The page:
So Long... For Now
Katie Herzog is taking temporary leave from The Stranger.

That furlough was supposed to last only eight weeks. But Herzog never returned to The Stranger. Quitting for good was a big decision, as she knew “there was probably no way I’d be hired by any [other] left-leaning paper in America.”

In her post-Stranger career, Herzog found something she’s grown to treasure—complete editorial independence. “I answer to nobody,” she says. “I think I’m very lucky in this respect. Socially, [what happened in 2017] definitely made my life more difficult, but professionally, it’s only helped me.”

Echoing a theme that one hears from many “cancelled” media figures, Herzog reports that she now has at least as many friends as she once did—perhaps more—but that many of these new friends are online contacts who live in other parts of the world, as opposed to the Seattle-era personal companions who abandoned her. That’s a problem, she says, “because [we all] need community, and gaining friends on the internet doesn’t quite replace that.”

Herzog now feels financially independent as well, thanks to what she describes as the “Bernie Sanders model of funding” that comes with her career on Substack: Instead of getting a paycheck from one or more deep-pocketed employers, she now has thousands of people who pay her as little as five dollars every month.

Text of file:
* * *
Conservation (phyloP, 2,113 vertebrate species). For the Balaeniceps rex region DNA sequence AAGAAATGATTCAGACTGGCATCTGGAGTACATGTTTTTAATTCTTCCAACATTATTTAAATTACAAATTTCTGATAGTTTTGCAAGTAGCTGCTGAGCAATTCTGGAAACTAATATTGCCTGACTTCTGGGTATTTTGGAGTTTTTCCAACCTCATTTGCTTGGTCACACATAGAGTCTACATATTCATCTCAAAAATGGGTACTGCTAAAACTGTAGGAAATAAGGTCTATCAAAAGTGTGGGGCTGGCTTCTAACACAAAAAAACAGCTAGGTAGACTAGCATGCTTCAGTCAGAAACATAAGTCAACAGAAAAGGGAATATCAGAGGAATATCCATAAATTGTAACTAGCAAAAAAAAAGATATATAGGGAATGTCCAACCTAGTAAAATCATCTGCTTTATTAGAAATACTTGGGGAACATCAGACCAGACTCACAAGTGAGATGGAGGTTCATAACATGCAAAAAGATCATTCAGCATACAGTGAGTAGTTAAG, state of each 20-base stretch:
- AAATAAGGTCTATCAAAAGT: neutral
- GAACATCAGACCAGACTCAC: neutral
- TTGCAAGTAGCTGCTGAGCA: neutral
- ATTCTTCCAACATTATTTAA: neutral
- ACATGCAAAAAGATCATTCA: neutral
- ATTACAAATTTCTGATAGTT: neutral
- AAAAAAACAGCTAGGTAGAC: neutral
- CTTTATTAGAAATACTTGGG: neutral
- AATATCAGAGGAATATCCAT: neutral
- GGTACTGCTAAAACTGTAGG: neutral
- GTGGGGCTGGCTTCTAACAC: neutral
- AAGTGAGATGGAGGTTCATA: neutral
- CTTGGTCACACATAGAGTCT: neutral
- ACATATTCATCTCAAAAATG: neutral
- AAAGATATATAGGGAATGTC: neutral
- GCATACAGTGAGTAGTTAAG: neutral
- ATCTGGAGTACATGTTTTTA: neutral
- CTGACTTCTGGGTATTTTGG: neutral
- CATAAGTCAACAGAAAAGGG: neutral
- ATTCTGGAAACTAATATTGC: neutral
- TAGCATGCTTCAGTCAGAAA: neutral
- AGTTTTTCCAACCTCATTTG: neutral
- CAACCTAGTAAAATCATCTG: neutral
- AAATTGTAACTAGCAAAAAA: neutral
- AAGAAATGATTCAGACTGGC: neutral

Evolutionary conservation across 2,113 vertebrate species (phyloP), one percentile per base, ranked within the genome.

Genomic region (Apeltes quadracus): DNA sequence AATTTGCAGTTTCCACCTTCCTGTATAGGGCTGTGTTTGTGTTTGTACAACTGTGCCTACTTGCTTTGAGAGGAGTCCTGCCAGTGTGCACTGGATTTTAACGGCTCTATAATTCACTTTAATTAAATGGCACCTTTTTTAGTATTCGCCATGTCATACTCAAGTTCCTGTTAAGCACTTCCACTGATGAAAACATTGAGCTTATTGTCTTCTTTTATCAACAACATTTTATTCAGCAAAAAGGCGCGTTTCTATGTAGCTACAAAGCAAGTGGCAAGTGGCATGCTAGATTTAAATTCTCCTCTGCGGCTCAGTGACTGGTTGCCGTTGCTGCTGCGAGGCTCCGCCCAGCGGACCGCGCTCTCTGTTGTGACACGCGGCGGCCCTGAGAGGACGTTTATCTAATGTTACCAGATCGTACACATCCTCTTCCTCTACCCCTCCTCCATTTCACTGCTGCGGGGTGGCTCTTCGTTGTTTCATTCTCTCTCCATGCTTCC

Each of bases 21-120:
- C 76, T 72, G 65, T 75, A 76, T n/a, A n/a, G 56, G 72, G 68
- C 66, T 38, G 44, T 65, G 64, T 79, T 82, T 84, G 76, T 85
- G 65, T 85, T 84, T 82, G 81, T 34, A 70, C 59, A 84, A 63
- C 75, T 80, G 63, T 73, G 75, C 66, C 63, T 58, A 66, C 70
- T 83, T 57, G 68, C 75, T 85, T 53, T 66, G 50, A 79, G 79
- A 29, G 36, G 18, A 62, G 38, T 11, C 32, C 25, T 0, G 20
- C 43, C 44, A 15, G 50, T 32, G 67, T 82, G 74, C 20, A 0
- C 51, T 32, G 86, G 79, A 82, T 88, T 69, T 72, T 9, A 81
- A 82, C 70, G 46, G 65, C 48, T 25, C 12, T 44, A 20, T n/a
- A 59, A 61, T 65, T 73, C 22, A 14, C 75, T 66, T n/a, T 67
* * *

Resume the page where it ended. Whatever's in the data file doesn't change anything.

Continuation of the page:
And yes, Herzog and Singal are still on the gender beat, and make no apologies for it. “[The issue] takes up a big place in society because [while] we’re talking about a small number of [trans] people, we’re talking about policy changes that impact a wide number of people,” she explains. “If you’re talking about something like [gender] self-identification, bathroom policies, or whatever, this might only, on the surface, impact the trans population, but really, it impacts [all] women. [It’s a] niche issue that has wider implications, including the redefining of what sex is, which is hugely important.”

That said, Herzog is careful to note that she regards trans rights as important: “We’re talking about…people who were basically treated with jokes, as clowns, until recently, and so there is a real human-rights issue here.” The problem, as she sees it, is the radicalism and single-mindedness exhibited by trans-rights organizations, many of which once presented themselves as representing the interests of the LGBT community more broadly. In her view, their mission creep can be explained by financial incentives:

You get organizations like Human Rights Campaign, which pivoted away from gay marriage in 2015 after [the U.S. Supreme Court legalized same-sex marriage in all 50 states]. They had all this funding, and so they had to pivot…Part of that [was] just self-protection. You had jobs, you had a giant budget, you’ve got to do something. What’s next on the list [of social issues]?